[FoRK] Fwd: [IP] What It’s Like to Get a National-Security Letter

Eugen Leitl eugen at leitl.org
Mon Jul 1 07:33:52 PDT 2013


On Mon, Jul 01, 2013 at 03:23:10PM +0100, David Edmondson wrote:
> On Mon, Jul 01 2013, Eugen Leitl wrote:
> > On Mon, Jul 01, 2013 at 12:40:31PM +1000, Noon Silk wrote:
> >> interesting read.
> >> 
> >> last line is also nice:
> >> 
> >> ------------------------------------------------------------------------------------------------------------
> >> 
> >> *Do you encrypt all your own e-mail, as a result of this stuff?*
> >> 
> >> No, that’s really hard.
> >
> > No, it isn't. Encryption is easy, key management is hard.
> 
> Maybe that explains "not verified"?

Self-signed certs between trusted end points are a lot better
than CAs that aid and abet the enemy.
 
> >         (Client CN "xent.com", Issuer "xent.com" (not verified))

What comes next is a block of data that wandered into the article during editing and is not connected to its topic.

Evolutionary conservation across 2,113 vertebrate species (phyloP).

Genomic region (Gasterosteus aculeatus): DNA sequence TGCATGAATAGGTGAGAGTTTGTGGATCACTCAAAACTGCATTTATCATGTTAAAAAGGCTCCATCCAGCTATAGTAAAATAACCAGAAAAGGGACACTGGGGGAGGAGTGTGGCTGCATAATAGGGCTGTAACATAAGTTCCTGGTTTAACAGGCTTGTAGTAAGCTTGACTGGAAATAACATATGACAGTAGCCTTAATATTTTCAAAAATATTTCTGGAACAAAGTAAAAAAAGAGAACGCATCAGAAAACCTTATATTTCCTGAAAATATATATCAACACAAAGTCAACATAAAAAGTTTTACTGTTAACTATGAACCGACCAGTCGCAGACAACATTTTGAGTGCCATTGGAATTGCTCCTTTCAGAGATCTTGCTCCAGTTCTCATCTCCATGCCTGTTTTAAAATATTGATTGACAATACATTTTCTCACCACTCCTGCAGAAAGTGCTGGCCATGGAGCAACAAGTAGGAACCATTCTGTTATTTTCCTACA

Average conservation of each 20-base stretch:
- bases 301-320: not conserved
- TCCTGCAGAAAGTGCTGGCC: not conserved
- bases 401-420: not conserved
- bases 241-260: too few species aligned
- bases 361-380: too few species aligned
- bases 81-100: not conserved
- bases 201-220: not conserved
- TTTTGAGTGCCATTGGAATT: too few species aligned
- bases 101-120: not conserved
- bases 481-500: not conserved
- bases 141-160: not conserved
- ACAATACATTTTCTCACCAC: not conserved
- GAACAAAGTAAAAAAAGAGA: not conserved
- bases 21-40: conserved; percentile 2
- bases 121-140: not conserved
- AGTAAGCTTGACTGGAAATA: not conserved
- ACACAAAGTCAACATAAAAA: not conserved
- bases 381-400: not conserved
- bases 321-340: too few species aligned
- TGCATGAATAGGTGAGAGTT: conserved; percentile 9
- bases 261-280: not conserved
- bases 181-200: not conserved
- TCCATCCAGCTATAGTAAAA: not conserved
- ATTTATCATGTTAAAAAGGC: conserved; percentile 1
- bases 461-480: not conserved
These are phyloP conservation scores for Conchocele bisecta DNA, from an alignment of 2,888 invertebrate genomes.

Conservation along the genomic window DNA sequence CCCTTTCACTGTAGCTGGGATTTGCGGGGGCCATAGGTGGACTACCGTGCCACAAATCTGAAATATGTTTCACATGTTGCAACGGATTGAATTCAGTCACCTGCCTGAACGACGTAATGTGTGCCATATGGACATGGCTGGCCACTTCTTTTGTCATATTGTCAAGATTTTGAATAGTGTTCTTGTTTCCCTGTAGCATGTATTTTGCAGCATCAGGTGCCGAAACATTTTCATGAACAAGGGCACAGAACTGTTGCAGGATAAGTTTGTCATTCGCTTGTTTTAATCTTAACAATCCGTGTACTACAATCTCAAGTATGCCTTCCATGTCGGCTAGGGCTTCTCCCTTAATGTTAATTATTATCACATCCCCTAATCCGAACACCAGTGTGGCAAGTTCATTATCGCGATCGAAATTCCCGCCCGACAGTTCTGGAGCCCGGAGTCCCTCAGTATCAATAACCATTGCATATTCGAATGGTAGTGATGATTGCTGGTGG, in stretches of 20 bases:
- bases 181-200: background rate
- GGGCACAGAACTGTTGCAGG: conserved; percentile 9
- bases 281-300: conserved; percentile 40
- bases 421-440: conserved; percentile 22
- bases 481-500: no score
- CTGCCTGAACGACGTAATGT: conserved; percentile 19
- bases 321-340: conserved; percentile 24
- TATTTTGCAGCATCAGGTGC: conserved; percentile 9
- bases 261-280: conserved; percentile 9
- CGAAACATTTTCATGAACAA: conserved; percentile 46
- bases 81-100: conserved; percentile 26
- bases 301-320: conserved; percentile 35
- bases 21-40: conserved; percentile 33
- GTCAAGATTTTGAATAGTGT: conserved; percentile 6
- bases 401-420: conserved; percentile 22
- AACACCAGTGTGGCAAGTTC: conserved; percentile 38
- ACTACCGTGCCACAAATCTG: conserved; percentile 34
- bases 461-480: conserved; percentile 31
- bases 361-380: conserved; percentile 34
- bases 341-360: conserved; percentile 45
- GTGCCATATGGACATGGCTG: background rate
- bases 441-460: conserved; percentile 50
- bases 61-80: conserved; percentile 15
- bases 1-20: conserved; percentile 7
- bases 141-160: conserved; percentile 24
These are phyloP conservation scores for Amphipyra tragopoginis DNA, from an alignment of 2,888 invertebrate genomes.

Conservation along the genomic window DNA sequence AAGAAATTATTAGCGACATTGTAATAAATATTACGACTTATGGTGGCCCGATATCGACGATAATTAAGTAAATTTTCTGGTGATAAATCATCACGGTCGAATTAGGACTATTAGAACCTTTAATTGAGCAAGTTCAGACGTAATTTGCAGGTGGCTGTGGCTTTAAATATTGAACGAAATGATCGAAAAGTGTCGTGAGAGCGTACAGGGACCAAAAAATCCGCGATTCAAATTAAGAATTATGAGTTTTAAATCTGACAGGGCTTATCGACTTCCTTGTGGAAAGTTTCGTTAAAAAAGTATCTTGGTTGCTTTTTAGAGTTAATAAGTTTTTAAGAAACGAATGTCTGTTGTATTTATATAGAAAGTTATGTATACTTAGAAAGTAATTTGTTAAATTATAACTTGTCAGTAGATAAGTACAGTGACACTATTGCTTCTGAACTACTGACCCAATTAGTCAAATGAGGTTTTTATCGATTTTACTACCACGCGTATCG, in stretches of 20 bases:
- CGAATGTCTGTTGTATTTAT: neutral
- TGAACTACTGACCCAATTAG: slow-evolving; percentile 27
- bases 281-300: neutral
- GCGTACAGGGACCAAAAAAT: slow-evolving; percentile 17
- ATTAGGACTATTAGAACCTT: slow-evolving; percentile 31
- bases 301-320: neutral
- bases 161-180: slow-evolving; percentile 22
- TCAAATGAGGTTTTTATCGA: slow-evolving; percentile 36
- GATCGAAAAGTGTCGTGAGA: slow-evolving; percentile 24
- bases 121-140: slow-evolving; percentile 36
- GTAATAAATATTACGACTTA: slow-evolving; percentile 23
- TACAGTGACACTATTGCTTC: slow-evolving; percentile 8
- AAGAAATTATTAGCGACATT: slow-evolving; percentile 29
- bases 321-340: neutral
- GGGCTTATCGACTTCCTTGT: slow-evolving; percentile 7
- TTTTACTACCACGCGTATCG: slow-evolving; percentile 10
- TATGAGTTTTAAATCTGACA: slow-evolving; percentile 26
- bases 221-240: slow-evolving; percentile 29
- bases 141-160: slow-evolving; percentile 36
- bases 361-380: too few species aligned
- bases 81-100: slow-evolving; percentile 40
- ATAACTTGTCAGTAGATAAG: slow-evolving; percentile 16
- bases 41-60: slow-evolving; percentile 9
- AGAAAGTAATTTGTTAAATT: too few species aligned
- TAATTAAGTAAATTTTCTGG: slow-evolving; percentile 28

> 
> Sure the bits between you and xent.com were encrypted, but you don't
> have assurance that they couldn't be trivially decrypted by someone at
> xent.com, or someone who could mess with xent.com's DNS records, or ...

I can tell you that in order to read the (not really secure, that's
just the point: everybody should be using weak methods so that
strong methods don't stand out, and searching for them is expensive)
you need to MITM or compromise the end points. 
 
> Then the messages are un-encrypted whilst at rest on the xent.com
> disks. Then they are un-encrypted whilst at rest on the recipients
> machine.

You don't know what. With a layered defense approach you would
be e.g. adding GPG encryption gateways, crypto fs, hardened
systems with working IDS, and so on. If you use enough layered
paper, it eventually will stop bullets.
 
> I'm in favour of what you've described, but it's not really that big a
> deal.

I think it is a very big deal, since such opportunistic, "weak" methods
make passive attacks like Narus prohibitively expensive, and require
the attacker to fall back to active methods, which are hard to scale
since not automatable, and are detectable in principle (and interceptors
need to be wary not stepping into a honeypot, and showing superior
capabilities, which are so far only in operation in targeted attacks
on dissidents in totalitarian regimes).


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